Though the agency’s anti-nuke campaigns were dubbed a mishandling of funds, the DOE’s promotional campaigns go unchallenged. Community groups and school children are invited to take field trips to the site as a means of generating favorable opinion.
“It just suggests to me that if this was such a good site, it would sell itself,” he said.
One of his agency’s biggest accomplishments, Loux said, was driving the nuclear power industry out of the state.
“The industry’s campaign was one of the most obnoxious events that has happened in Nevada’s history,” he said.
Intimidation tactics were used against Loux and other Nevada leaders opposed to the dump. Loux recalled unidentified nuclear industry officials following him as he spoke to Nevadans throughout the state about the dangers of the dump.
The state and the DOE essentially agree that the Yucca Mountain site is probably not perfectly suited for the task, Loux said, given its geologically young nature and unstable seismic characteristics. The issue now on the table focuses on the disagreement by the state and the DOE over container safety, or the durability of canisters in which spent nuclear fuel rods containing plutonium would be stored. Under the proposal, 77,000 tons of nuclear waste would be transported to the state in these canisters. Radiation from the spent fuel is so intense that anyone with direct contact would be become terminally ill.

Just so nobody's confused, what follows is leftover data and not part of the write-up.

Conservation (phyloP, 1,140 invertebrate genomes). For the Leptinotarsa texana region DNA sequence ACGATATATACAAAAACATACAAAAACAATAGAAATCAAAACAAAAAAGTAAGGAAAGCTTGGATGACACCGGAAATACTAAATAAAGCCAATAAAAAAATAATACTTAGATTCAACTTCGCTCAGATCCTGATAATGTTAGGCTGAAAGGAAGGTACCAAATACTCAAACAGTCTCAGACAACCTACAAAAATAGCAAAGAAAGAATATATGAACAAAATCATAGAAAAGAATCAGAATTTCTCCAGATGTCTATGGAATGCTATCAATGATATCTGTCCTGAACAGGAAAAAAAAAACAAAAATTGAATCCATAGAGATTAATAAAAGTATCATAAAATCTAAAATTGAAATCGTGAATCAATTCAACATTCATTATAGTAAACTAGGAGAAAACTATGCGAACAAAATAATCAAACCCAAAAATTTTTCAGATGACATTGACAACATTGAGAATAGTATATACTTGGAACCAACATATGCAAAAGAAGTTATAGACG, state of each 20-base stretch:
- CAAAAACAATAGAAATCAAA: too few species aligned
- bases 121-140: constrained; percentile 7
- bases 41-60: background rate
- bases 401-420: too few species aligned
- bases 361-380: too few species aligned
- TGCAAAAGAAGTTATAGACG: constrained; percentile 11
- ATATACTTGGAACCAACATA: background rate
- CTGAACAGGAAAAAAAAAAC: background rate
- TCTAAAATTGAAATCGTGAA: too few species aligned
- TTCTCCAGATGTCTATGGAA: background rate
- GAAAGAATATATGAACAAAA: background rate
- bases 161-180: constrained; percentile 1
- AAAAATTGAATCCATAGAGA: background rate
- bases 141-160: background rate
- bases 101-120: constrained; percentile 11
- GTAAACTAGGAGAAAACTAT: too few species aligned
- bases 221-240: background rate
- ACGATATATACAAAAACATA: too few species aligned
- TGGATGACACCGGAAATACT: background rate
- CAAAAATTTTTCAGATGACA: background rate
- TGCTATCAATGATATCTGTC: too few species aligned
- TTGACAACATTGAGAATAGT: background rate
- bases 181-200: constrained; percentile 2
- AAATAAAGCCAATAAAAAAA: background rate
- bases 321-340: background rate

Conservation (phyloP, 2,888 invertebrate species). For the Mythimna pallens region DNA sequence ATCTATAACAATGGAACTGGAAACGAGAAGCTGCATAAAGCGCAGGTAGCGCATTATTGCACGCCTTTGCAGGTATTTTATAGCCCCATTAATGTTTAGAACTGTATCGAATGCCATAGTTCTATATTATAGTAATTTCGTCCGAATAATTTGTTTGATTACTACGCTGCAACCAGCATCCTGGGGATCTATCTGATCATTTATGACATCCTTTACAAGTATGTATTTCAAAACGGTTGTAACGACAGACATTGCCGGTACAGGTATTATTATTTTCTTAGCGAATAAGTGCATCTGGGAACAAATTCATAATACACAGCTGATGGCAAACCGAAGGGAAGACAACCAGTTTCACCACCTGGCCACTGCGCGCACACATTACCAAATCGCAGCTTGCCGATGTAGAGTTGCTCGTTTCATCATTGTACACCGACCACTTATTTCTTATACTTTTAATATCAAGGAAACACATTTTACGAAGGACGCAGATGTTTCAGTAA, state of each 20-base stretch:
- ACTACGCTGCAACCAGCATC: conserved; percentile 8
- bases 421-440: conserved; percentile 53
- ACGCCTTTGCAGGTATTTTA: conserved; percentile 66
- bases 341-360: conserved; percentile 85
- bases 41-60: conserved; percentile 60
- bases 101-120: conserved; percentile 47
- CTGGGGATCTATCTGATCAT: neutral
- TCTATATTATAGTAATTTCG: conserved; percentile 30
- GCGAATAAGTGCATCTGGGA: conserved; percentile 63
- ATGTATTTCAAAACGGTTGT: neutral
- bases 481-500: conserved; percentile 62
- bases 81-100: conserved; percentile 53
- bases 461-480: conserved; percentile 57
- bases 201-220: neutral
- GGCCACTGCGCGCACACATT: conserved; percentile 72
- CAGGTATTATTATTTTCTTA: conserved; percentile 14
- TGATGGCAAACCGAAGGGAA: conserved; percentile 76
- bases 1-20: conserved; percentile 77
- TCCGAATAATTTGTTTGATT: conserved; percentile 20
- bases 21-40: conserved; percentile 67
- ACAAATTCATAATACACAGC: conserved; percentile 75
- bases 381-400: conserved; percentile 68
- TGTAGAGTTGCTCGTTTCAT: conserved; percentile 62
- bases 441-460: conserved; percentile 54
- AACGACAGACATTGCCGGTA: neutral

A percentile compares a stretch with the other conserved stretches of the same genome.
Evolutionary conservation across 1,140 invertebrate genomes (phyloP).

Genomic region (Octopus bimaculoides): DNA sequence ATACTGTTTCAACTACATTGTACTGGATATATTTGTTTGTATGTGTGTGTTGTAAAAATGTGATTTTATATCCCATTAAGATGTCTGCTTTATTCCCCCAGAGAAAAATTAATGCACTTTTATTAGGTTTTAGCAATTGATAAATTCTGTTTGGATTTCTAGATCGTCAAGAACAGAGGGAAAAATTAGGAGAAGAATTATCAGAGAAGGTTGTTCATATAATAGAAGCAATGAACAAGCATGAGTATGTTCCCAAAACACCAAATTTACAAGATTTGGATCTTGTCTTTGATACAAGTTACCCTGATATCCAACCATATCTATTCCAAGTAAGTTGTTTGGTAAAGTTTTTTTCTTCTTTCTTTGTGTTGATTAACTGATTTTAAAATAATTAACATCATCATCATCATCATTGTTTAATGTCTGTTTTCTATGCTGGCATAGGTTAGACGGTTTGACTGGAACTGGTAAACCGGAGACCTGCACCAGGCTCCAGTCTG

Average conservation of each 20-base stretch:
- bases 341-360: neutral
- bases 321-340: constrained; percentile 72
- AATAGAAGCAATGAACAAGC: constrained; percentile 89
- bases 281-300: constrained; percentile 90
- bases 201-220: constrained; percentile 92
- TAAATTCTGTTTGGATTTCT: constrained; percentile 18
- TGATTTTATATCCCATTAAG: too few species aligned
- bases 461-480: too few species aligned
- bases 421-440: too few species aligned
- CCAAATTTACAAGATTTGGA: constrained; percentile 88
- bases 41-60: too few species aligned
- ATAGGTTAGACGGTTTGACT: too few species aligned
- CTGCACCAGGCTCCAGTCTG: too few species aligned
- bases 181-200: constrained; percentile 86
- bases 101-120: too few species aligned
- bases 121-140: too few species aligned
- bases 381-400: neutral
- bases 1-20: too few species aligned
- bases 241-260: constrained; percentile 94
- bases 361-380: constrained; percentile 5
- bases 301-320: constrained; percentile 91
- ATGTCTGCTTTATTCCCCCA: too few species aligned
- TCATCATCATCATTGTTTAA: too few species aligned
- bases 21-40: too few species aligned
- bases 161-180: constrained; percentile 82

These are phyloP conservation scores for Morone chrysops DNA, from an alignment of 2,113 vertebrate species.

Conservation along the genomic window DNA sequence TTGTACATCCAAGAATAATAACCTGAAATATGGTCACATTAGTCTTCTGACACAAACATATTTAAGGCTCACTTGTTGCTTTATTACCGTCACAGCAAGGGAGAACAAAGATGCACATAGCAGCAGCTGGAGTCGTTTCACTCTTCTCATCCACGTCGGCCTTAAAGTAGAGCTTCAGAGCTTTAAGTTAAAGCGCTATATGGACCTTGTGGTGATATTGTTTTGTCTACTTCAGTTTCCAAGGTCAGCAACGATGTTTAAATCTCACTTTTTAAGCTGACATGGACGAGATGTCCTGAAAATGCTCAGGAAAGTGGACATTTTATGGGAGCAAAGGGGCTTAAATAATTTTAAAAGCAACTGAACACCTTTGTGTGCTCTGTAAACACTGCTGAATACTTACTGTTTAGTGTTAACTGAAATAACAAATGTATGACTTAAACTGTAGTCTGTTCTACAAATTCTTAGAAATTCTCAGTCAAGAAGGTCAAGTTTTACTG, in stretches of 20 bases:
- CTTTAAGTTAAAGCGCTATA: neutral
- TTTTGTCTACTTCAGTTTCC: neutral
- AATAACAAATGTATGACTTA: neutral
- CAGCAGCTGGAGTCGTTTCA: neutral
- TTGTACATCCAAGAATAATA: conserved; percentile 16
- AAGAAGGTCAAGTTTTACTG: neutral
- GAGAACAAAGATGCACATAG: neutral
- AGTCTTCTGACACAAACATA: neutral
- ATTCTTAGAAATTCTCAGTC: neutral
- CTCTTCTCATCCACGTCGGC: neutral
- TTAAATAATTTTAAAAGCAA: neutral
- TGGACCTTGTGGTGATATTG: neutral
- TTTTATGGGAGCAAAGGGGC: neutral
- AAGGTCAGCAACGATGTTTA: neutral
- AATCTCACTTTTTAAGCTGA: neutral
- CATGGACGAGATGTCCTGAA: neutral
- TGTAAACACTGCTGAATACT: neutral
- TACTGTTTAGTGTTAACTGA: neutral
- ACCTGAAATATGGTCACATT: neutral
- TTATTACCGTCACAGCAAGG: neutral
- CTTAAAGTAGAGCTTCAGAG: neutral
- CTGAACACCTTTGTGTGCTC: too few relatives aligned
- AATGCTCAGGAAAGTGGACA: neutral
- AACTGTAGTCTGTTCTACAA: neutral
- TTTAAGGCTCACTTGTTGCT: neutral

Another concern is the contamination of the Southern Nevada aquifers that would be used to dilute the radiation if the site were approved, Loux said. Organic dairy farmers serving Los Angeles use the aquifers.
“All the studies we’ve done show negative effects,” he said.
Loux said the state would put together a $5 million advertising campaign to run in other states through which nuclear waste would travel from more than 100 commercial nuclear power plants—located mostly on the East Coast.
He painted a worst-case scenario of an accident occurring on the Las Vegas Spaghetti Bowl, where even if a little radiation was released, it would force the evacuation of at least 40 square miles. And even if the radiation were contained, the tourist-based economy might never recover from the stigma of contamination.
“That would totally wipe out Las Vegas,” Loux said.
The scientific arguments are there. What remains are the political contests. Is the battle against nuclear waste a winnable one for Nevada?
Loux said it is. His experience fighting the nuclear power industry should serve as a lesson, he said, that citizens could mount an effective campaign against what endangers their livelihood.
“It really shows how you could be a David going up against the Goliath," he said.